A speed camera facing west along 220th Street Southwest on Tuesday, Nov. 21, 2023 in Edmonds, Washington. (Olivia Vanni / The Herald)

A speed camera facing west along 220th Street Southwest on Tuesday, Nov. 21, 2023 in Edmonds, Washington. (Olivia Vanni / The Herald)

Traffic cameras in Edmonds to start dinging traffic violators

On Monday, the cameras will start issuing $130 tickets to violators. Police already counted over 1,000 violations in January.

EDMONDS — Starting next week, speeding through five school zones in Edmonds will cost you $130.

Following a grace period where drivers were issued warnings — but not tickets — the new system will start charging for speeding. Since the beginning of the year, police have issued 1,060 warnings for violations within the school zone, Edmonds police Cmdr. Josh McClure said.

Quick math suggests that’s over 30 violations in school zones per day since the cameras were installed by the city. That also includes distracted driving, not just surpassing the 20 mph speed limit.

“We’re hoping during this warning period, the word really gets out about the number of violations we’ve had and that increases safety through awareness by people slowing down. … We don’t want to issue violations,” McClure said. “The goal is to change people’s behavior in these school zones and hopefully have that transfer to their driving habits outside of the school zones as well.”

The school zones in Edmonds where cameras have been installed are:

• Southbound 76th Avenue W (south of 212th Street SW) at Edmonds-Woodway High School;

• Eastbound 212th Street SW (west of 76th Avenue W) at Edmonds-Woodway;

• Westbound 220th Street SW (west of 95th Avenue W) at Westgate Elementary School;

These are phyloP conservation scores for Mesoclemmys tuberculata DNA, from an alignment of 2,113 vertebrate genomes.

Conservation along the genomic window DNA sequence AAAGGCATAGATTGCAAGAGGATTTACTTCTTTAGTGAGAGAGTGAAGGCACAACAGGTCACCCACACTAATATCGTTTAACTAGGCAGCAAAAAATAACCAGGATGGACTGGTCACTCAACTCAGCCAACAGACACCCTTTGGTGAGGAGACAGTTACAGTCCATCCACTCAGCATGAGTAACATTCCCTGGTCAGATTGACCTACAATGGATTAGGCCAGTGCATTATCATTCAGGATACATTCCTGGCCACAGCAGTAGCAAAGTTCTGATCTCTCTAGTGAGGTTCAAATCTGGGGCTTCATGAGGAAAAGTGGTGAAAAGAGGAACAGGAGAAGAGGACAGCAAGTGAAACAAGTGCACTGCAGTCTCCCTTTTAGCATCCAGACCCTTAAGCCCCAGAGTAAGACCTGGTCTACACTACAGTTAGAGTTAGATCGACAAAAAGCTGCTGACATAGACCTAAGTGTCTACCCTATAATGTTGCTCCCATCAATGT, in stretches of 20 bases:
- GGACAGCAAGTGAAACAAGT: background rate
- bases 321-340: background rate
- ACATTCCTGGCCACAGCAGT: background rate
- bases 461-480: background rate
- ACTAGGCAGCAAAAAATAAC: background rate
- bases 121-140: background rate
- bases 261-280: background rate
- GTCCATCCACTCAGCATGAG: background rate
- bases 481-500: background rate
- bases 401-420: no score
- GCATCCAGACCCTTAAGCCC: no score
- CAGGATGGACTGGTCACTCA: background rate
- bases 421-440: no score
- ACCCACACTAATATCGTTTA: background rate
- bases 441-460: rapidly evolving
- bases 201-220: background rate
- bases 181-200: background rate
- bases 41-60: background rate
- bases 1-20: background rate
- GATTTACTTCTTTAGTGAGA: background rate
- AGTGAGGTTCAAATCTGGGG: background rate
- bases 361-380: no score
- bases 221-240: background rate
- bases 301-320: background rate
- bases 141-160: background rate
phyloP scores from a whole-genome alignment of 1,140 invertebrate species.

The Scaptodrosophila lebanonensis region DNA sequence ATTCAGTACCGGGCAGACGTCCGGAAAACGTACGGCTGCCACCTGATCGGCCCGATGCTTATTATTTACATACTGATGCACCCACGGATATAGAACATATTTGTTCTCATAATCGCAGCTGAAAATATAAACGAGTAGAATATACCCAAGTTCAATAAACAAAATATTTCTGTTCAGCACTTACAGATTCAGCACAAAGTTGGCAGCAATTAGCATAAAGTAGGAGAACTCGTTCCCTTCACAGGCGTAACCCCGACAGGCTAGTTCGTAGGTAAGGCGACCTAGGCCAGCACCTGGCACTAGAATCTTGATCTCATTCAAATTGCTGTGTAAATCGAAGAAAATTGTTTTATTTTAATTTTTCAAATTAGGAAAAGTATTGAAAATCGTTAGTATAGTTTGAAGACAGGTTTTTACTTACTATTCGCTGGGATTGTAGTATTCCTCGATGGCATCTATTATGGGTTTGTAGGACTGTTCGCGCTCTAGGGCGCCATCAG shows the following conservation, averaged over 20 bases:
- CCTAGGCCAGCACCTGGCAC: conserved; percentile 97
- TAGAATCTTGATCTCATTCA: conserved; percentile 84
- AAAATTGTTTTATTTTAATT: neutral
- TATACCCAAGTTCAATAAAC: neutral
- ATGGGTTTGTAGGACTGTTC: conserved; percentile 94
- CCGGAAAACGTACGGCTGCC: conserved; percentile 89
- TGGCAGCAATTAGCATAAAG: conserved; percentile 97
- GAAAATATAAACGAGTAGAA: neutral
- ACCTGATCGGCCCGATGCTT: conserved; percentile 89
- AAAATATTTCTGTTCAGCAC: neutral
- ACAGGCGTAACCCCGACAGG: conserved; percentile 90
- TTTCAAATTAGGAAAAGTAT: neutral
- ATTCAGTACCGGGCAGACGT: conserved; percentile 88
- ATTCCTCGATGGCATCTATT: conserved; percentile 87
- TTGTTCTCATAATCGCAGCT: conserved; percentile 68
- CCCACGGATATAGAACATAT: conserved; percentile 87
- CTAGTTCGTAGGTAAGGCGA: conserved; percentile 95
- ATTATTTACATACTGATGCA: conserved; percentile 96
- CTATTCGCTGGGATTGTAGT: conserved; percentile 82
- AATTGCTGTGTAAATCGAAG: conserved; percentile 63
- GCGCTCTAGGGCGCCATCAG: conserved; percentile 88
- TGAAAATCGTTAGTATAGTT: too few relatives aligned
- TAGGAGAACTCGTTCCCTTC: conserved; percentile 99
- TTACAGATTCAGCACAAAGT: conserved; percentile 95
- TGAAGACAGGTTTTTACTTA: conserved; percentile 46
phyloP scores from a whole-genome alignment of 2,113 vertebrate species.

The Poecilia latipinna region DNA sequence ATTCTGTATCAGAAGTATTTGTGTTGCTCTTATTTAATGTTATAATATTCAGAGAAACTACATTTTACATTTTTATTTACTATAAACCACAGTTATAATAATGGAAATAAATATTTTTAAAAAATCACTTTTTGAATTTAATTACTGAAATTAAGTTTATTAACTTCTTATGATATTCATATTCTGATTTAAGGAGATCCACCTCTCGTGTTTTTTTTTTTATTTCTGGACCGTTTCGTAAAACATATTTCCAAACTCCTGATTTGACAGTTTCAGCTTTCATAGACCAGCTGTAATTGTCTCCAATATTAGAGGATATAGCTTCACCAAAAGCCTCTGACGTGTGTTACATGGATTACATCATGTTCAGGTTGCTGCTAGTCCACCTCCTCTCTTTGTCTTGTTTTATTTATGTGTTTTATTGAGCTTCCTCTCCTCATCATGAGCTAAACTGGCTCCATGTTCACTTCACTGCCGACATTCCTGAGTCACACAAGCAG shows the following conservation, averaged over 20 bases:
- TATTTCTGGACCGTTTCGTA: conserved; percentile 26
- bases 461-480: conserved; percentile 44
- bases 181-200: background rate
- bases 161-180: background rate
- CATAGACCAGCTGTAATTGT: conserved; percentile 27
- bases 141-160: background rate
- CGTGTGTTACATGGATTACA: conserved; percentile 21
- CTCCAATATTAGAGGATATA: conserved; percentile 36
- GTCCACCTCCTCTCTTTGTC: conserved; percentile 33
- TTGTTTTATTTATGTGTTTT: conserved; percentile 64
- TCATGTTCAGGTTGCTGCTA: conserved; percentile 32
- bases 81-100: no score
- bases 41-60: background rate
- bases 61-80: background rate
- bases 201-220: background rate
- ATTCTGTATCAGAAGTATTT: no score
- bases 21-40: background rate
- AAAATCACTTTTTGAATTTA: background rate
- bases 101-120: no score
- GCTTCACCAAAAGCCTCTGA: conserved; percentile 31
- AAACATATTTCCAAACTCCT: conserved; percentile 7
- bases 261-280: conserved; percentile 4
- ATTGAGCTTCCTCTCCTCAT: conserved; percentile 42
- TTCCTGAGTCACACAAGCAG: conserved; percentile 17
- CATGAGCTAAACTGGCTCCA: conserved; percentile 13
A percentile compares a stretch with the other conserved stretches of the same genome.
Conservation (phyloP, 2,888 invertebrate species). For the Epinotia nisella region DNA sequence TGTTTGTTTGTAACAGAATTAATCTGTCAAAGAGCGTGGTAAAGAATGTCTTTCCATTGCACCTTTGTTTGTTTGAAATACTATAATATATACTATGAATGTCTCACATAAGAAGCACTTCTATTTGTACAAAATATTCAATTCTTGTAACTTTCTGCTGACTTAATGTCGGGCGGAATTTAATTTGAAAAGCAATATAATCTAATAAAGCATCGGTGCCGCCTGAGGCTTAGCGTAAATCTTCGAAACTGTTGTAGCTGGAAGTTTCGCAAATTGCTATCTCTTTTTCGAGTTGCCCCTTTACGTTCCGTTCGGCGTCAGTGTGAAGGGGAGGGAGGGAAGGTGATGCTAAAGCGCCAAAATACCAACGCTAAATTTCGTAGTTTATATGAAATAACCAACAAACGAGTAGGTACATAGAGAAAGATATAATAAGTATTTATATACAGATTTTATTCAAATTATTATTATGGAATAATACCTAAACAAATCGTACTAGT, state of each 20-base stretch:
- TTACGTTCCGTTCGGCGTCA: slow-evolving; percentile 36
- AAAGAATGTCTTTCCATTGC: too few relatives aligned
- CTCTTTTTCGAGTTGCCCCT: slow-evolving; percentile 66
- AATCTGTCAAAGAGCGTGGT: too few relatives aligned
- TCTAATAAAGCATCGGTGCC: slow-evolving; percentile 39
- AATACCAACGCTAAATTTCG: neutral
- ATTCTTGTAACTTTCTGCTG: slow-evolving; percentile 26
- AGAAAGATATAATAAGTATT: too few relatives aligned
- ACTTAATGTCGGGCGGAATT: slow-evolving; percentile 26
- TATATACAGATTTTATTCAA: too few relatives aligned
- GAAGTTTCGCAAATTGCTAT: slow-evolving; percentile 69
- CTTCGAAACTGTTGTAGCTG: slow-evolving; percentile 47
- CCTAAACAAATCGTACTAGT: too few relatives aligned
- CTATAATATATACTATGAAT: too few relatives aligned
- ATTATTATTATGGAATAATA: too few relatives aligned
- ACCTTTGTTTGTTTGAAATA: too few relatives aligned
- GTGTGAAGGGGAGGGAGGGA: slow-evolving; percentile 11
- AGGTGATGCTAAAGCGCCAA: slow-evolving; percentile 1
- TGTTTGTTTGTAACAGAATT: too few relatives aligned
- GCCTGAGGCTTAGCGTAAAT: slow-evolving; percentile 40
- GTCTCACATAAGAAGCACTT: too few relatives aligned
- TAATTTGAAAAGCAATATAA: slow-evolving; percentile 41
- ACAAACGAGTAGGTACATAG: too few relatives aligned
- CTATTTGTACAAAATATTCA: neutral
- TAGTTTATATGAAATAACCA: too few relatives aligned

• Southbound 100th Avenue W (south of Highway 104) at Scriber Lake High School; and

• Southbound 84th Avenue W (south of 212th Street SW) at Chase Lake Elementary School

The point of the project is to provide safety for pedestrians, mostly kids, in those areas. The cameras are only active when warning beacons are lit. They coincide with school schedules.

From 2020 to 2022 in Snohomish County, 58 people died after being struck by cars while either “walking or rolling,” according to the Washington Traffic Safety Commission.

Walking or rolling refers to pedestrians, bikers and anyone else on non-motorized transportation, like skateboards or scooters.

Statewide, 147 people died in 2022 after being struck by a car. Snohomish County had the third-highest number of fatalities of all county’s in Washington. Only Pierce County and King County had more.

According to McClure, there is significant support for the project in Edmonds.

“My experience with this project is that overwhelmingly our community has been supportive of the reasons for it, which is to increase the safety of children going to and from school,” he said.

On Monday, police will start sending out tickets, instead of warnings.

Mukilteo also has traffic cameras, as does Everett.

Jordan Hansen: 425-339-3046; jordan.hansen@heraldnet.com; Twitter: @jordyhansen.

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